2 Jews suing Switzerland for World War II restitution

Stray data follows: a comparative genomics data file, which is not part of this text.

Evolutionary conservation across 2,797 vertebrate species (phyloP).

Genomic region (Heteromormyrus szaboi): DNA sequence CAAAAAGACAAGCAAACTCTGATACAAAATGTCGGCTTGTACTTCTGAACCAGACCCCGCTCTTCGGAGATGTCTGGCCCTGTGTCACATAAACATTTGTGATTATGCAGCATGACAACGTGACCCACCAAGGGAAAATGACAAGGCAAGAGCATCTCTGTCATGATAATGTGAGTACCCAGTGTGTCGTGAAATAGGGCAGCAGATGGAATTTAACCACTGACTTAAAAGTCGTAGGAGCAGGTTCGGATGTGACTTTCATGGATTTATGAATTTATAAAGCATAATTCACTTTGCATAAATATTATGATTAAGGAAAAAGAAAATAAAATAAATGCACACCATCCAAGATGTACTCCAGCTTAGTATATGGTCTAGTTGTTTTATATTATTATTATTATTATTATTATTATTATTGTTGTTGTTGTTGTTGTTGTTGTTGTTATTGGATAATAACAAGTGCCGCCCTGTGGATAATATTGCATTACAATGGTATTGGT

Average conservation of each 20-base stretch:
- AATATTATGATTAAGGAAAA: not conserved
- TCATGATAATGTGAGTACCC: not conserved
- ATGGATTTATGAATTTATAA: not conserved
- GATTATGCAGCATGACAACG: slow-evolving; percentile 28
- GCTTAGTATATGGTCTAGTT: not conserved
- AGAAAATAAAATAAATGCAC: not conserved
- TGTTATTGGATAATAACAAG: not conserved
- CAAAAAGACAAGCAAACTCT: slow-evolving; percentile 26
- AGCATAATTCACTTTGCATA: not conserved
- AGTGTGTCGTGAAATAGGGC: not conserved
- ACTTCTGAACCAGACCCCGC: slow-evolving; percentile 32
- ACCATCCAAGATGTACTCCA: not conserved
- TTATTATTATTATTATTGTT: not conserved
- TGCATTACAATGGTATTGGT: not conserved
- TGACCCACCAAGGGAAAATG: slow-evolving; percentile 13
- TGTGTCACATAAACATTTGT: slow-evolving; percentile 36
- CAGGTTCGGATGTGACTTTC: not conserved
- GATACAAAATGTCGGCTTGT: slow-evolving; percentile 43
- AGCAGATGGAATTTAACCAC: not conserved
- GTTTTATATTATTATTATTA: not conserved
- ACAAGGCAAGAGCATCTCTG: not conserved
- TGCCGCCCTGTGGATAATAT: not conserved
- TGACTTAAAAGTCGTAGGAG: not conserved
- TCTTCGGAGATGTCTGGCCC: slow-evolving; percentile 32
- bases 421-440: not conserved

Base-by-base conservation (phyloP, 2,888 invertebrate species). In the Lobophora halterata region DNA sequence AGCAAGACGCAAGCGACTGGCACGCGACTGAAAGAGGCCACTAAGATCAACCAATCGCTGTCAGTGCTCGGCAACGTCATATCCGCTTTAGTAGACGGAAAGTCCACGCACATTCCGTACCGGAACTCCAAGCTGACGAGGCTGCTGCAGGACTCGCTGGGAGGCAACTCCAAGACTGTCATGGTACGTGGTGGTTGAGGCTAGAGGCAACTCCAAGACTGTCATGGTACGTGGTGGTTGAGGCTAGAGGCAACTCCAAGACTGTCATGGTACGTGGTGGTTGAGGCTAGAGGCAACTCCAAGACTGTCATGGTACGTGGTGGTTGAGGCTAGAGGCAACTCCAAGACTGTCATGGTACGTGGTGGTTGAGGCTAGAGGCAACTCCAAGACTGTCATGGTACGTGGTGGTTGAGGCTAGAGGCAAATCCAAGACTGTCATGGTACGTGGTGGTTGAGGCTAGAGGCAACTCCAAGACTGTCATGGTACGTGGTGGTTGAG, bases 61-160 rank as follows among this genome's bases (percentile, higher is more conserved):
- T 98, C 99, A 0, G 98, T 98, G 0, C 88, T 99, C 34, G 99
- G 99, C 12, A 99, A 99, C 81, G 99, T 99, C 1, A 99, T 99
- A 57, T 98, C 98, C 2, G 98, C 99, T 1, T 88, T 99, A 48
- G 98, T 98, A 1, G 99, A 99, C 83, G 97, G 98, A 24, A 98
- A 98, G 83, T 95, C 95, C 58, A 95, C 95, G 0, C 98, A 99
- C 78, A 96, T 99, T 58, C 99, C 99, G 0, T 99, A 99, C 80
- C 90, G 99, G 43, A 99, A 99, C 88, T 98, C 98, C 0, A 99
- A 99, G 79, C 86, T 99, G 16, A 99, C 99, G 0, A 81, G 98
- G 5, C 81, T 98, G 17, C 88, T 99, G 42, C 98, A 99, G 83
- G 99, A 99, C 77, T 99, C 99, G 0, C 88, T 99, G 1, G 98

ZURICH, March 15 (JTA) — Two Jewish men are bringing separate suits against Switzerland linked to the country’s policy toward Jewish refugees during World War II. Charles Sonabend, whose parents were murdered in Auschwitz after Swiss authorities deported them in 1942, is bringing his compensation claim before Switzerland’s Supreme Court. The move comes after the Swiss Cabinet recently rejected his claim. Sonabend, a 67-year-old resident of London, is seeking $68,000 in damages — the largest amount possible under Swiss regulations — under a new law that allows individuals to make liability claims against public officials. The law leaves the decision to the Cabinet, but allows for an appeal to Switzerland’s Supreme Court. Sonabend was 11 years old when he and his parents entered Switzerland in 1942 from Belgium. Two days later, his parents were arrested and deported to Nazi- occupied France. They were then sent to Auschwitz. His suit, which was first filed last year, focused renewed attention on the refugee policy of Switzerland, which expelled more than 30,000 Jews during the war. Most of these Jews died. At the same time, however, Switzerland provided haven to some 25,000 Jewish refugees, who survived the war together with Switzerland’s 20,000 Jewish citizens. A second suit is meanwhile being brought by a 71-year-old Jewish man now living in Australia. Joseph Sprung is seeking compensation for having twice been turned away at the Swiss border. The first time, according to Sprung, Swiss border guards sent him back to occupied France, but on the second occasion he and three others fleeing with him were handed directly over to the Germans. In that second attempt to cross the Swiss border, Sprung and his companions had false papers to mask their religion. But when they arrived in Switzerland, they showed their real papers, thinking they would get asylum more easily as Jews. Handed over to the Germans, they produced their false papers to avoid detection as Jews. But German officials knew they were Jewish — because, Sprung charged, the Swiss border guards gave the Germans their real identity papers. Sprung was dispatched to Auschwitz, where he managed to survive the war.

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